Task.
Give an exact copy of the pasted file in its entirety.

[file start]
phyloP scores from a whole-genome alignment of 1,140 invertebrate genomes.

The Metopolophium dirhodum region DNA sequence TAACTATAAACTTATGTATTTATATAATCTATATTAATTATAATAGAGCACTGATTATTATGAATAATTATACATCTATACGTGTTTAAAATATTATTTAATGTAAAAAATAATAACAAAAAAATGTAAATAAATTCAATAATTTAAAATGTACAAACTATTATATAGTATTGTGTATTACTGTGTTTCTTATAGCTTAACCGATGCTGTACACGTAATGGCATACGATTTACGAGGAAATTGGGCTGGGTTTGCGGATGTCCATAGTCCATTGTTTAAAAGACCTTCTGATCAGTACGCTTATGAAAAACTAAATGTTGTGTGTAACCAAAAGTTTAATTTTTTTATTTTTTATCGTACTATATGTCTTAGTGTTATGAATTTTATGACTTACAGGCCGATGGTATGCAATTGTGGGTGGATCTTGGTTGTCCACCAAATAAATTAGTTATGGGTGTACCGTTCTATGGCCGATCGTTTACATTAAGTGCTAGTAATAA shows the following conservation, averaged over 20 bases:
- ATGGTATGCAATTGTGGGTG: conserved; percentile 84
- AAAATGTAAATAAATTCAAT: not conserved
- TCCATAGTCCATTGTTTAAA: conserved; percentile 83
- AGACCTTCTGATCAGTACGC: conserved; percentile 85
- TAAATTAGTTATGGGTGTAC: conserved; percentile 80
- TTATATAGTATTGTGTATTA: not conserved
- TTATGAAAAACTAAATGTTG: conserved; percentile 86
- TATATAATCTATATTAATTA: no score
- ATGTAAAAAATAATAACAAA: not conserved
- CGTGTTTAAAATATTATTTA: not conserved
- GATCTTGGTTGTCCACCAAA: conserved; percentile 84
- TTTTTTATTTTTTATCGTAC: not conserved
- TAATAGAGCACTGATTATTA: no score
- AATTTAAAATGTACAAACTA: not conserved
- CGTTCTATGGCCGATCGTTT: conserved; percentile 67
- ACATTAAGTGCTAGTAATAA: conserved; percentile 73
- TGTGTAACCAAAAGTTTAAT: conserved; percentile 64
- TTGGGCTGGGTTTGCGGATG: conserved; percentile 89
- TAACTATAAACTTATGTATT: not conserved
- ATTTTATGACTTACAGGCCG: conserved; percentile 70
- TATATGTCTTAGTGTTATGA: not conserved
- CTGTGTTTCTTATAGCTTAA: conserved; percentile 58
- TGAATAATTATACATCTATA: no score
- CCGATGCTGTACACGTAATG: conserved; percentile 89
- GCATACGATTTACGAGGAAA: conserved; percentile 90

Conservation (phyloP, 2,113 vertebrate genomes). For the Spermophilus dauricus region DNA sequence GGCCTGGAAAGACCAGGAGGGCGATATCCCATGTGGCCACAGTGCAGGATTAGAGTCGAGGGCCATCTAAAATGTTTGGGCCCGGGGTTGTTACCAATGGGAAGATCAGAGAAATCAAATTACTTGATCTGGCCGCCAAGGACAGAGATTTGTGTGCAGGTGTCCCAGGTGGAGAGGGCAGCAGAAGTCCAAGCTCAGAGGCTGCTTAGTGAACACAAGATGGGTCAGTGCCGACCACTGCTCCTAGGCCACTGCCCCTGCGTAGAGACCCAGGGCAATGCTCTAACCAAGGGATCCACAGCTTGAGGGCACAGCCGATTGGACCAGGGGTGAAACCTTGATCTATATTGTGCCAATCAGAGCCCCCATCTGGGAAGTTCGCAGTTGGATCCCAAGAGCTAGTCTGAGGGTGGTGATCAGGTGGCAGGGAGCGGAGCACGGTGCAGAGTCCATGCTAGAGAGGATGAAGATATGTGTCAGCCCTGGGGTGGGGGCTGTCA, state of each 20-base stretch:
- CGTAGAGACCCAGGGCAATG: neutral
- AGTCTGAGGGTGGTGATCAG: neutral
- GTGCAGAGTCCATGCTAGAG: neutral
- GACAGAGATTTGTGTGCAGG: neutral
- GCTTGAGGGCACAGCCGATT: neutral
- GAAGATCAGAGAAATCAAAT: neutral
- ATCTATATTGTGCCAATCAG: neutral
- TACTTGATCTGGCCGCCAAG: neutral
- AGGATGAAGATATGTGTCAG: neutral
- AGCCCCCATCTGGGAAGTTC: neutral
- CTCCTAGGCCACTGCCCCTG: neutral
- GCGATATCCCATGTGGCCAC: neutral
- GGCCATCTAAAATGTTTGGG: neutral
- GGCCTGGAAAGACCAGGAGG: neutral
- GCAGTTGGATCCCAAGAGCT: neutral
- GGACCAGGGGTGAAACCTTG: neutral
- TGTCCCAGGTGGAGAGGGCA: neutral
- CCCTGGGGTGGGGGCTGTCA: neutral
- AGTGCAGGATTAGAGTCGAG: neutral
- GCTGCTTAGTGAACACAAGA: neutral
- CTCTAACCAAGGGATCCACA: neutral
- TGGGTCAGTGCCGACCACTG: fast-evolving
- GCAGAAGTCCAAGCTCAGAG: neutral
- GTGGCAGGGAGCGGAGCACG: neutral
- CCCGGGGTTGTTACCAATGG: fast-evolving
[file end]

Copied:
phyloP scores from a whole-genome alignment of 1,140 invertebrate genomes.

The Metopolophium dirhodum region DNA sequence TAACTATAAACTTATGTATTTATATAATCTATATTAATTATAATAGAGCACTGATTATTATGAATAATTATACATCTATACGTGTTTAAAATATTATTTAATGTAAAAAATAATAACAAAAAAATGTAAATAAATTCAATAATTTAAAATGTACAAACTATTATATAGTATTGTGTATTACTGTGTTTCTTATAGCTTAACCGATGCTGTACACGTAATGGCATACGATTTACGAGGAAATTGGGCTGGGTTTGCGGATGTCCATAGTCCATTGTTTAAAAGACCTTCTGATCAGTACGCTTATGAAAAACTAAATGTTGTGTGTAACCAAAAGTTTAATTTTTTTATTTTTTATCGTACTATATGTCTTAGTGTTATGAATTTTATGACTTACAGGCCGATGGTATGCAATTGTGGGTGGATCTTGGTTGTCCACCAAATAAATTAGTTATGGGTGTACCGTTCTATGGCCGATCGTTTACATTAAGTGCTAGTAATAA shows the following conservation, averaged over 20 bases:
- ATGGTATGCAATTGTGGGTG: conserved; percentile 84
- AAAATGTAAATAAATTCAAT: not conserved
- TCCATAGTCCATTGTTTAAA: conserved; percentile 83
- AGACCTTCTGATCAGTACGC: conserved; percentile 85
- TAAATTAGTTATGGGTGTAC: conserved; percentile 80
- TTATATAGTATTGTGTATTA: not conserved
- TTATGAAAAACTAAATGTTG: conserved; percentile 86
- TATATAATCTATATTAATTA: no score
- ATGTAAAAAATAATAACAAA: not conserved
- CGTGTTTAAAATATTATTTA: not conserved
- GATCTTGGTTGTCCACCAAA: conserved; percentile 84
- TTTTTTATTTTTTATCGTAC: not conserved
- TAATAGAGCACTGATTATTA: no score
- AATTTAAAATGTACAAACTA: not conserved
- CGTTCTATGGCCGATCGTTT: conserved; percentile 67
- ACATTAAGTGCTAGTAATAA: conserved; percentile 73
- TGTGTAACCAAAAGTTTAAT: conserved; percentile 64
- TTGGGCTGGGTTTGCGGATG: conserved; percentile 89
- TAACTATAAACTTATGTATT: not conserved
- ATTTTATGACTTACAGGCCG: conserved; percentile 70
- TATATGTCTTAGTGTTATGA: not conserved
- CTGTGTTTCTTATAGCTTAA: conserved; percentile 58
- TGAATAATTATACATCTATA: no score
- CCGATGCTGTACACGTAATG: conserved; percentile 89
- GCATACGATTTACGAGGAAA: conserved; percentile 90

Conservation (phyloP, 2,113 vertebrate genomes). For the Spermophilus dauricus region DNA sequence GGCCTGGAAAGACCAGGAGGGCGATATCCCATGTGGCCACAGTGCAGGATTAGAGTCGAGGGCCATCTAAAATGTTTGGGCCCGGGGTTGTTACCAATGGGAAGATCAGAGAAATCAAATTACTTGATCTGGCCGCCAAGGACAGAGATTTGTGTGCAGGTGTCCCAGGTGGAGAGGGCAGCAGAAGTCCAAGCTCAGAGGCTGCTTAGTGAACACAAGATGGGTCAGTGCCGACCACTGCTCCTAGGCCACTGCCCCTGCGTAGAGACCCAGGGCAATGCTCTAACCAAGGGATCCACAGCTTGAGGGCACAGCCGATTGGACCAGGGGTGAAACCTTGATCTATATTGTGCCAATCAGAGCCCCCATCTGGGAAGTTCGCAGTTGGATCCCAAGAGCTAGTCTGAGGGTGGTGATCAGGTGGCAGGGAGCGGAGCACGGTGCAGAGTCCATGCTAGAGAGGATGAAGATATGTGTCAGCCCTGGGGTGGGGGCTGTCA, state of each 20-base stretch:
- CGTAGAGACCCAGGGCAATG: neutral
- AGTCTGAGGGTGGTGATCAG: neutral
- GTGCAGAGTCCATGCTAGAG: neutral
- GACAGAGATTTGTGTGCAGG: neutral
- GCTTGAGGGCACAGCCGATT: neutral
- GAAGATCAGAGAAATCAAAT: neutral
- ATCTATATTGTGCCAATCAG: neutral
- TACTTGATCTGGCCGCCAAG: neutral
- AGGATGAAGATATGTGTCAG: neutral
- AGCCCCCATCTGGGAAGTTC: neutral
- CTCCTAGGCCACTGCCCCTG: neutral
- GCGATATCCCATGTGGCCAC: neutral
- GGCCATCTAAAATGTTTGGG: neutral
- GGCCTGGAAAGACCAGGAGG: neutral
- GCAGTTGGATCCCAAGAGCT: neutral
- GGACCAGGGGTGAAACCTTG: neutral
- TGTCCCAGGTGGAGAGGGCA: neutral
- CCCTGGGGTGGGGGCTGTCA: neutral
- AGTGCAGGATTAGAGTCGAG: neutral
- GCTGCTTAGTGAACACAAGA: neutral
- CTCTAACCAAGGGATCCACA: neutral
- TGGGTCAGTGCCGACCACTG: fast-evolving
- GCAGAAGTCCAAGCTCAGAG: neutral
- GTGGCAGGGAGCGGAGCACG: neutral
- CCCGGGGTTGTTACCAATGG: fast-evolving